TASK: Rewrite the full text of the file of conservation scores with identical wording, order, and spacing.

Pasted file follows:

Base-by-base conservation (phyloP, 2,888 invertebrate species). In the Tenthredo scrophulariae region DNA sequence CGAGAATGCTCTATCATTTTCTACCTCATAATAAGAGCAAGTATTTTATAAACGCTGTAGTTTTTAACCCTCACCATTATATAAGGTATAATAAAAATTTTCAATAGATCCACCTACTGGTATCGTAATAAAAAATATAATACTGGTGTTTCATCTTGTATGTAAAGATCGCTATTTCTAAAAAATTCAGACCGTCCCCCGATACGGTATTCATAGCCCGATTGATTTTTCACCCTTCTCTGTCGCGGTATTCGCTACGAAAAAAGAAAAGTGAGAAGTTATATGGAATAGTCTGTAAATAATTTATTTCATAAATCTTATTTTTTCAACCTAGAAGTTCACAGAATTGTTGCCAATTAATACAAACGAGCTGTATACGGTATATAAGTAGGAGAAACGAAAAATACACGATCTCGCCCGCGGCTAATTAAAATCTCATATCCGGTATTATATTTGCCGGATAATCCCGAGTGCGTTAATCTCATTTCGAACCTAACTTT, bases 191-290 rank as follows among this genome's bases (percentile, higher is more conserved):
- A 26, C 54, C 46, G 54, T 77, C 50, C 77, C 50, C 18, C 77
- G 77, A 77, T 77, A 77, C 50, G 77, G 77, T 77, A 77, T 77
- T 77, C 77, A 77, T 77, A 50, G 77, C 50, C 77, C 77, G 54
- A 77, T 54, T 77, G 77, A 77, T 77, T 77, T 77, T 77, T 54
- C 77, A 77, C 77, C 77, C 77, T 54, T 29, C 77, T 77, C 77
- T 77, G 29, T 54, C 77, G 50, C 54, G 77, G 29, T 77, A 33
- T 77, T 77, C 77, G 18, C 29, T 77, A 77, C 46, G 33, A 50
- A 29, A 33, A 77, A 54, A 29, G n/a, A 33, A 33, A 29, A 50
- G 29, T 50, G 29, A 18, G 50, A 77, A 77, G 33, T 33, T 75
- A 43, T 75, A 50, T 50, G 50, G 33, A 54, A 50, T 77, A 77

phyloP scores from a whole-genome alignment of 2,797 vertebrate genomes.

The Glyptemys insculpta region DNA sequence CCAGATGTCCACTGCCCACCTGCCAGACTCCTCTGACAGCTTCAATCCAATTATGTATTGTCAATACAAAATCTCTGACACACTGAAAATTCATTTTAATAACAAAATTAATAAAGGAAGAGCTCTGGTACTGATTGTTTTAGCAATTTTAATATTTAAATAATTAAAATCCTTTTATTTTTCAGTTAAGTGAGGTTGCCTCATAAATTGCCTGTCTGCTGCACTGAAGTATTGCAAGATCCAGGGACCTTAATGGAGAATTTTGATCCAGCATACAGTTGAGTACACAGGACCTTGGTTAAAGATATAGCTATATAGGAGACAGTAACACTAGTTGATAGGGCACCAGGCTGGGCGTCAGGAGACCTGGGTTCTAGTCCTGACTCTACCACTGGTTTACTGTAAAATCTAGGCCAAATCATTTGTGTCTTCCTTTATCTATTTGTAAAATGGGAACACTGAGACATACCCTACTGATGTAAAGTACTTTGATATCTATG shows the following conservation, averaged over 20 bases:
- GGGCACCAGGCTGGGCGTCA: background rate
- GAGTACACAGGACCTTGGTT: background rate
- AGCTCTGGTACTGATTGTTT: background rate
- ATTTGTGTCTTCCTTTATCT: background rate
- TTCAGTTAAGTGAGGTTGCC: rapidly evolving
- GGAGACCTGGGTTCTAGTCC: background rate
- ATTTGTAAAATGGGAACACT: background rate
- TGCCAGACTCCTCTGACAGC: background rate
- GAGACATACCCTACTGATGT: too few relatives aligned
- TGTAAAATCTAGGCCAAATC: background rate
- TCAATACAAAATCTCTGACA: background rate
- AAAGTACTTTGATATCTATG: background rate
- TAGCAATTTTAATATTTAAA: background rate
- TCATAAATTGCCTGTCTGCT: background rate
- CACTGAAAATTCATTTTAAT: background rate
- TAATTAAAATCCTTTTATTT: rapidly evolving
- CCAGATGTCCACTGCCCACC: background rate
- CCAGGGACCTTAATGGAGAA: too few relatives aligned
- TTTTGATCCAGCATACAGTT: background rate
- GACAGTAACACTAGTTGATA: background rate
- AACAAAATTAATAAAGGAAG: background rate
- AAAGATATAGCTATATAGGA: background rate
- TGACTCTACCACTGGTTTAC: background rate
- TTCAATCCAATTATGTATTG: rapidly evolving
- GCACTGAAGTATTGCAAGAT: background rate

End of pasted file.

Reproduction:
Base-by-base conservation (phyloP, 2,888 invertebrate species). In the Tenthredo scrophulariae region DNA sequence CGAGAATGCTCTATCATTTTCTACCTCATAATAAGAGCAAGTATTTTATAAACGCTGTAGTTTTTAACCCTCACCATTATATAAGGTATAATAAAAATTTTCAATAGATCCACCTACTGGTATCGTAATAAAAAATATAATACTGGTGTTTCATCTTGTATGTAAAGATCGCTATTTCTAAAAAATTCAGACCGTCCCCCGATACGGTATTCATAGCCCGATTGATTTTTCACCCTTCTCTGTCGCGGTATTCGCTACGAAAAAAGAAAAGTGAGAAGTTATATGGAATAGTCTGTAAATAATTTATTTCATAAATCTTATTTTTTCAACCTAGAAGTTCACAGAATTGTTGCCAATTAATACAAACGAGCTGTATACGGTATATAAGTAGGAGAAACGAAAAATACACGATCTCGCCCGCGGCTAATTAAAATCTCATATCCGGTATTATATTTGCCGGATAATCCCGAGTGCGTTAATCTCATTTCGAACCTAACTTT, bases 191-290 rank as follows among this genome's bases (percentile, higher is more conserved):
- A 26, C 54, C 46, G 54, T 77, C 50, C 77, C 50, C 18, C 77
- G 77, A 77, T 77, A 77, C 50, G 77, G 77, T 77, A 77, T 77
- T 77, C 77, A 77, T 77, A 50, G 77, C 50, C 77, C 77, G 54
- A 77, T 54, T 77, G 77, A 77, T 77, T 77, T 77, T 77, T 54
- C 77, A 77, C 77, C 77, C 77, T 54, T 29, C 77, T 77, C 77
- T 77, G 29, T 54, C 77, G 50, C 54, G 77, G 29, T 77, A 33
- T 77, T 77, C 77, G 18, C 29, T 77, A 77, C 46, G 33, A 50
- A 29, A 33, A 77, A 54, A 29, G n/a, A 33, A 33, A 29, A 50
- G 29, T 50, G 29, A 18, G 50, A 77, A 77, G 33, T 33, T 75
- A 43, T 75, A 50, T 50, G 50, G 33, A 54, A 50, T 77, A 77

phyloP scores from a whole-genome alignment of 2,797 vertebrate genomes.

The Glyptemys insculpta region DNA sequence CCAGATGTCCACTGCCCACCTGCCAGACTCCTCTGACAGCTTCAATCCAATTATGTATTGTCAATACAAAATCTCTGACACACTGAAAATTCATTTTAATAACAAAATTAATAAAGGAAGAGCTCTGGTACTGATTGTTTTAGCAATTTTAATATTTAAATAATTAAAATCCTTTTATTTTTCAGTTAAGTGAGGTTGCCTCATAAATTGCCTGTCTGCTGCACTGAAGTATTGCAAGATCCAGGGACCTTAATGGAGAATTTTGATCCAGCATACAGTTGAGTACACAGGACCTTGGTTAAAGATATAGCTATATAGGAGACAGTAACACTAGTTGATAGGGCACCAGGCTGGGCGTCAGGAGACCTGGGTTCTAGTCCTGACTCTACCACTGGTTTACTGTAAAATCTAGGCCAAATCATTTGTGTCTTCCTTTATCTATTTGTAAAATGGGAACACTGAGACATACCCTACTGATGTAAAGTACTTTGATATCTATG shows the following conservation, averaged over 20 bases:
- GGGCACCAGGCTGGGCGTCA: background rate
- GAGTACACAGGACCTTGGTT: background rate
- AGCTCTGGTACTGATTGTTT: background rate
- ATTTGTGTCTTCCTTTATCT: background rate
- TTCAGTTAAGTGAGGTTGCC: rapidly evolving
- GGAGACCTGGGTTCTAGTCC: background rate
- ATTTGTAAAATGGGAACACT: background rate
- TGCCAGACTCCTCTGACAGC: background rate
- GAGACATACCCTACTGATGT: too few relatives aligned
- TGTAAAATCTAGGCCAAATC: background rate
- TCAATACAAAATCTCTGACA: background rate
- AAAGTACTTTGATATCTATG: background rate
- TAGCAATTTTAATATTTAAA: background rate
- TCATAAATTGCCTGTCTGCT: background rate
- CACTGAAAATTCATTTTAAT: background rate
- TAATTAAAATCCTTTTATTT: rapidly evolving
- CCAGATGTCCACTGCCCACC: background rate
- CCAGGGACCTTAATGGAGAA: too few relatives aligned
- TTTTGATCCAGCATACAGTT: background rate
- GACAGTAACACTAGTTGATA: background rate
- AACAAAATTAATAAAGGAAG: background rate
- AAAGATATAGCTATATAGGA: background rate
- TGACTCTACCACTGGTTTAC: background rate
- TTCAATCCAATTATGTATTG: rapidly evolving
- GCACTGAAGTATTGCAAGAT: background rate